In fact, I think that's a better shift because That's better development than you just collect. And just say that I have x amount pen in my collection.

John: Yeah. I definitely agree with that observation that I, from what I've been told is that when you went to a Pen show before, it was very dominated by. The vintage sellers, the vintage vendors and everyone that was, there were older guys [00:13:00] that were just trying to complete their collections.

And that's made a really significant shift to a younger crowd, a lot more nib grinding. That's going on a lot more custom pens than I kind of stuff. Yeah, I definitely agree with that observation. So that leads into the next question, which is. Where do you guys think the fountain pen world is gonna go here in the future?

Sunny: To be honest. I do not know where the future stands, mainly because we been part of our touch because of the pandemic and each individual country or community is the developing separately are than through online tools. So there's no collective So called group chat or a focus right now, from what I'm saying, there are too many independent communities though.

I think that there's going to be some tectonic ships right now in the fountain pen wall in 

uh, 

commercial ships actually [00:14:00] coming up in a very near future. And it's going to be very interesting to see because certain companies are now taking sites 

not to mention 

that. Especially for COVID, there's a lot of new brand names coming up.

Young manufacturers new makers out of, I know of at least one out of Paris, I think. Was it Italy? You can't remember then? There was a few new ones coming out from the us. This actually started off on like things like Kickstarter, you know, get a, a sense of the market. And after that, they've actually been doing pretty well.

John: Yeah, I agree. I think there's been a lot of especially out of Italy, a lot of fallout from the Delta pens dissolution, and then we're starting to see the pen companies starting to pop up. And it honestly seems like they're reforming into the next version of Delta with Leonardo and I don't remember the other brand that's out there, but yeah, tho [00:15:00] those two which one was

Evan: OMA? No. Was it OMA? No. was it? OMA? 

John: No, it wasn't almost, it was and I, yeah, I'm spacing on it, but I think that they've they're definitely working on trying to reform something like Delta. That was there before. And then I agree with you with like Schon designs here in the us, where he started out with ball points and he's shifted into fountain pens and he's just got some really great stuff coming out.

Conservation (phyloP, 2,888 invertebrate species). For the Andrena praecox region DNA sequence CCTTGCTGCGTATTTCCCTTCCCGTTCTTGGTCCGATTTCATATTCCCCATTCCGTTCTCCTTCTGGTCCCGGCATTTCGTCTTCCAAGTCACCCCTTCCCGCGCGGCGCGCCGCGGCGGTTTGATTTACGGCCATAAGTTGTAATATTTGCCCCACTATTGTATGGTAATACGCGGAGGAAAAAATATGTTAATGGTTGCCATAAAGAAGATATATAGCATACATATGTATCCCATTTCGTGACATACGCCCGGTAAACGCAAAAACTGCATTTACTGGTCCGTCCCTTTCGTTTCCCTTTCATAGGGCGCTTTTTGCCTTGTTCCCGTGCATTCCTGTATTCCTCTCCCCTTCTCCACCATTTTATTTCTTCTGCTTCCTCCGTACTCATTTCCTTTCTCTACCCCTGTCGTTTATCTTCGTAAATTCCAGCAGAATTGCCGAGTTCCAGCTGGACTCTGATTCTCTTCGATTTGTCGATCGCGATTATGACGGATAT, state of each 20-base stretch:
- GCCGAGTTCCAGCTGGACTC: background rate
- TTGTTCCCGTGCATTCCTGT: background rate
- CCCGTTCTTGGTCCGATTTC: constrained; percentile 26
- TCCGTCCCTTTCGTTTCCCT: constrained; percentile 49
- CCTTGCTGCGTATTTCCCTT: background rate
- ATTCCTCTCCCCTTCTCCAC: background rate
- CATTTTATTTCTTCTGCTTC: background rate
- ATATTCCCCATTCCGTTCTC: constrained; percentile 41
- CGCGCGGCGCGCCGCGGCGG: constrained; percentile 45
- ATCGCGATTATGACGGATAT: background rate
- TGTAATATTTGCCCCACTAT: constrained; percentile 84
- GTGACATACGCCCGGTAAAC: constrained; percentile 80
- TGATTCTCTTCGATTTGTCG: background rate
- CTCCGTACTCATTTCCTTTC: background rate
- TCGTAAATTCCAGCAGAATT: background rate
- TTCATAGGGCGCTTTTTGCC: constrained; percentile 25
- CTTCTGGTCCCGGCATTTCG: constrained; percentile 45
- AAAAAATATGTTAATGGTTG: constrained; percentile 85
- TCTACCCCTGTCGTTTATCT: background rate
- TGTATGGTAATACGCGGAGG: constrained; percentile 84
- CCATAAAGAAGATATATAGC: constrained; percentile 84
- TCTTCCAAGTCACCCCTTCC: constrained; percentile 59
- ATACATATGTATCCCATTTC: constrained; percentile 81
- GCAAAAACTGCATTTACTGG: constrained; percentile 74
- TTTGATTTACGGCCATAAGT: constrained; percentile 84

Now. He just did his 10th anniversary at pen and yeah he's just a force to be reckoned with. And I can't. Go into the new market without talking about TWIs V man, they've been really lighting it up. Even during the pandemic. They ended up coming out with the twist and the what was the other one that they had the go that they came up with.

Yeah, those are fun 

Sunny: though they have just actually fired a very big commercial, broad site at a lot of people 

right now.

Evan: yeah. I saw That as well. I have not been able to [00:16:00] go through an engineering analysis to see if there's any validity to it, but they commercially are mad at a lot of people. 

I would say that the You don't need to actually say their claims are actually well founded in terms of how to put it. Your claims are definitely correct. I Do not need to disagree because I know how quite a lot of all these Chinese manufacturers behave and other things.

So cloning pens to them is actually a everyday affair. In fact, the classic 10 that are the, what was it? The pack of 51.

Which was made in the Shanghai Parker 

Sunny: factory. 

That factory was nationalized and that became China's hero company and they made the six 16 hero, which is a exact Parker, 51 clone because it's actually [00:17:00] out of the original Shanghai Parker factory.

You. So that has been so whole rich tradition of being copied and all the thing. So when we talk about 

heroes 

pens, they have actually two different factories. And one of is the other factory, which actually clones TWSBI me products, very exact. 

So 

the six, nine eighties one 

 Line, which.

CLO that's certain 

Evan: uh, 

Sunny: improvements in CLO and that they innovate. That's why I say the PI mechanism is innovative, but they have a different manufacturer also called hero. And they seem to actually clone twisties mechanism and all the thing. It's a direct one to one clone, but a very good clone.

In fact, if you want to talk about 

bad copies 

what was that name? 

We shall not go into the what Chinese companies clone, but we can actually tell that I actually. [00:18:00] Many clones of German brands, Taiwanese brands, American brands for all, all you can do is actually look on Taal oh, you will see a dime doesn't 

yeah, because the echo was cloned by so many people in China.

No, 

it was not funny.

Evan: Yeah. but a lot of The.

 in previous decades, a lot of other companies have cloned and we don't give them flat for anymore. The 37 76 is effectively a Mont Blanc loan.

There are only so many ways to make a pen. And so us get into, at least from my perspective and granted , my. Work is doing intellectual property and engineering stuff.

So this is the sort of thing I would say. If I were, if I owned the intellectual property, I would say, do I need to prosecute or not? That is something I would work on literally in my day job. So it's, that's why I say I haven't had a chance to look at it in that level of detail.